She said she was also pleased to see politicians "falling over themselves" to align themselves with her policy of needs-based funding.Ms Gillard said fears about the negative effects of the My School website had not eventuated, but did not address recent criticism of the comparison system made by many, including NSW Education Minister Rob Stokes.
"I fought for the radical transparency provided by the My School website, believing that the more good-quality information that we deliver in the public realm, the more that is out there, the better education policy debate is going to be," she said at the EduTECH conference in Sydney yesterday. "I still believe that. The nightmare scenario painted at the time I delivered that reform, of league tables and name and shame, has simply not come true, and I was very confident it would never come true."Ms Gillard also said her needs-based school funding reform was "bitterly opposed every step of the way" by those who wanted to get political advantage from siding with certain school sectors.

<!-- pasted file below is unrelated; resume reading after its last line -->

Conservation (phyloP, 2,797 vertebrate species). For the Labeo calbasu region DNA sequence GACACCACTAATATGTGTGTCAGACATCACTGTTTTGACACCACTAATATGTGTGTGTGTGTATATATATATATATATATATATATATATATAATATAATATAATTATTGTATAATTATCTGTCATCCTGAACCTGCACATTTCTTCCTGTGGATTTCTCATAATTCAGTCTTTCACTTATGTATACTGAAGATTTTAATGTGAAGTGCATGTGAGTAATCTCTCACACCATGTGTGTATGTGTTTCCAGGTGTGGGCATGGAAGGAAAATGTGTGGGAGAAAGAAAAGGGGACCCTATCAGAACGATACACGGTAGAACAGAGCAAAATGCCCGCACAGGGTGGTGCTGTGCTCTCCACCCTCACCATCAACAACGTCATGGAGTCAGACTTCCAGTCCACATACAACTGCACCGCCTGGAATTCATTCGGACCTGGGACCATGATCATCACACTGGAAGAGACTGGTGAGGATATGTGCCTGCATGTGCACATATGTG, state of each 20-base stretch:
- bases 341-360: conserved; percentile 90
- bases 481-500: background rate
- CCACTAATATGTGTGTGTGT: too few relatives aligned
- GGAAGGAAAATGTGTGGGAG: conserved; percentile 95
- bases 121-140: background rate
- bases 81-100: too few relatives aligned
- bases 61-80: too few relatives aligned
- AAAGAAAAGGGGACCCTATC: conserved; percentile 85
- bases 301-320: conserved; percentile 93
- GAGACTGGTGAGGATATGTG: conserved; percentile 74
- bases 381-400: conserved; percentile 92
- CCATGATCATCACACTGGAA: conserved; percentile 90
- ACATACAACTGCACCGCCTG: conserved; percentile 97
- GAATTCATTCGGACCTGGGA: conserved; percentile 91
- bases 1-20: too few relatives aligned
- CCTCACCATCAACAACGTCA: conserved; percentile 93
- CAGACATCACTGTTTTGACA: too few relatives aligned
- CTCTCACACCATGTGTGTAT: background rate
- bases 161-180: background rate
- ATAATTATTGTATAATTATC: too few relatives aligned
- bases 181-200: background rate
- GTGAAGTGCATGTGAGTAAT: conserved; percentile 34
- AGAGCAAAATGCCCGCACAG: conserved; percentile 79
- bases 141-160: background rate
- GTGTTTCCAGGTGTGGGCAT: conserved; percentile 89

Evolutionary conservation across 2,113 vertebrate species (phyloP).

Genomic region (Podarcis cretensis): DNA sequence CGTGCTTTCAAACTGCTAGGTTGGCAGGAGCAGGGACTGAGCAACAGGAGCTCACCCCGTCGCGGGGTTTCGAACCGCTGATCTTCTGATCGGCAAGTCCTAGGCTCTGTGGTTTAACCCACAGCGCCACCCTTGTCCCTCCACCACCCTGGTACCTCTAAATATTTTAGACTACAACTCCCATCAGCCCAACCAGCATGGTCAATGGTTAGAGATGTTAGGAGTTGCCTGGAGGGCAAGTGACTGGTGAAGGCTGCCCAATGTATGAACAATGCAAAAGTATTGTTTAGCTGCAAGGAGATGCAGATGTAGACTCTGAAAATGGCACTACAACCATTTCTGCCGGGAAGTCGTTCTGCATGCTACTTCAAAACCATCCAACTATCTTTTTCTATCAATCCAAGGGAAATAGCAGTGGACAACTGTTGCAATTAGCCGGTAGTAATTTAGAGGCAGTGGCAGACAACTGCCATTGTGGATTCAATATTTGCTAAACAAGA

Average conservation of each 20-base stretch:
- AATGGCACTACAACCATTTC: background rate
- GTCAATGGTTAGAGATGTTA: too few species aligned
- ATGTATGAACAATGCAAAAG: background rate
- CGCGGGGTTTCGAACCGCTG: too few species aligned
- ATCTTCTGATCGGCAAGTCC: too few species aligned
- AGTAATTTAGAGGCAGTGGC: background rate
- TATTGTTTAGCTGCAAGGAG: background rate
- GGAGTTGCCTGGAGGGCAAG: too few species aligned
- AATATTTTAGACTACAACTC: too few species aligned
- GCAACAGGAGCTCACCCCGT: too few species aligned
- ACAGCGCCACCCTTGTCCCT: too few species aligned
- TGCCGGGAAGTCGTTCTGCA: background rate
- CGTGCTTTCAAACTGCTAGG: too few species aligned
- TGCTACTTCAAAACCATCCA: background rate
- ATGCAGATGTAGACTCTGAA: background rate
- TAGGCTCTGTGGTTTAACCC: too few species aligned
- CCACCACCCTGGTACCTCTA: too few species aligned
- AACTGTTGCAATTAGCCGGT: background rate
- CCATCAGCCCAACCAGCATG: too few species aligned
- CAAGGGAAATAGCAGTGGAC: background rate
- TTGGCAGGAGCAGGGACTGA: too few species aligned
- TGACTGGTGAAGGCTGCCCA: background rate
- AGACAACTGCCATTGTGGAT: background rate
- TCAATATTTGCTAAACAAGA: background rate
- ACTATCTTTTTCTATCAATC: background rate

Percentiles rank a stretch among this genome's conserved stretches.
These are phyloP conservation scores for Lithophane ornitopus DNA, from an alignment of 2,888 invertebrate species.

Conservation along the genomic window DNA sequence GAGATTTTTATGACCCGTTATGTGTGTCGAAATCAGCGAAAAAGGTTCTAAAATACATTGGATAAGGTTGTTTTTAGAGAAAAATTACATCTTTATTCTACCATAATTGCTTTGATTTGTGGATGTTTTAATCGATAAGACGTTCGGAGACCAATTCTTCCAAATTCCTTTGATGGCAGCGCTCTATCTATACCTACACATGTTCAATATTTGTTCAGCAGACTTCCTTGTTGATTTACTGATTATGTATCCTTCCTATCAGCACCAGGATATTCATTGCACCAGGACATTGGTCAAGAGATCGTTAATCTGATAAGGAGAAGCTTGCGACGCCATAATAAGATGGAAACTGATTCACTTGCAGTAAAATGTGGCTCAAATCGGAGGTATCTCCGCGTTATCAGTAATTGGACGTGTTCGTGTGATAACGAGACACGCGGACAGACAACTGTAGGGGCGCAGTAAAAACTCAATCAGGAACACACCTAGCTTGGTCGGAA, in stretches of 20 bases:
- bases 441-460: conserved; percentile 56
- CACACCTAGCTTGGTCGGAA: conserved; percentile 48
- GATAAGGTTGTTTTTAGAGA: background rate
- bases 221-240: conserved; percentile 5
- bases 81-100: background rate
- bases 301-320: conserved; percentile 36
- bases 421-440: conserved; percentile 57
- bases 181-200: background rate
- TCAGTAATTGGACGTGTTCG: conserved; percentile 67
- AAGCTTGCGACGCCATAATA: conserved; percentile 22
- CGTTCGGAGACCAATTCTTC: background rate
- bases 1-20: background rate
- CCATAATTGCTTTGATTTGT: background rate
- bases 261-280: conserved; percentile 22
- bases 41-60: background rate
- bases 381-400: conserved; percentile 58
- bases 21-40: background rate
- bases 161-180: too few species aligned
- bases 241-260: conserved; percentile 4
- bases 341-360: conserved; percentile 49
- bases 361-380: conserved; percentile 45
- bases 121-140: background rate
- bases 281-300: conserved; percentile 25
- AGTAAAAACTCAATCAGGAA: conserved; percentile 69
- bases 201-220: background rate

"Now I am delighted to see people from all sides of politics falling over themselves to grab the mantle of being the truest believer in needs-based funding," she said. "This is a change in Australian politics of which I am very proud."NSW Teachers Federation President Maurie Mulheron said the only reason My School didn't lead to league tables was industrial action by teachers. "It's really galling to hear her say that," he said. "[My School] has turned what was meant to be low-stakes into a highstakes test. It has caused immeasurable damage to the teaching of curriculum across the country. It has led to the blossoming of a coaching industry.
"The creation of My School was a singularly retrograde policy initiative, which very few people in the profession would defend."
From; Sydney Morning Herald, Sydney by Jordan Baker
09 Jun 2018
|Tags: Governance Government|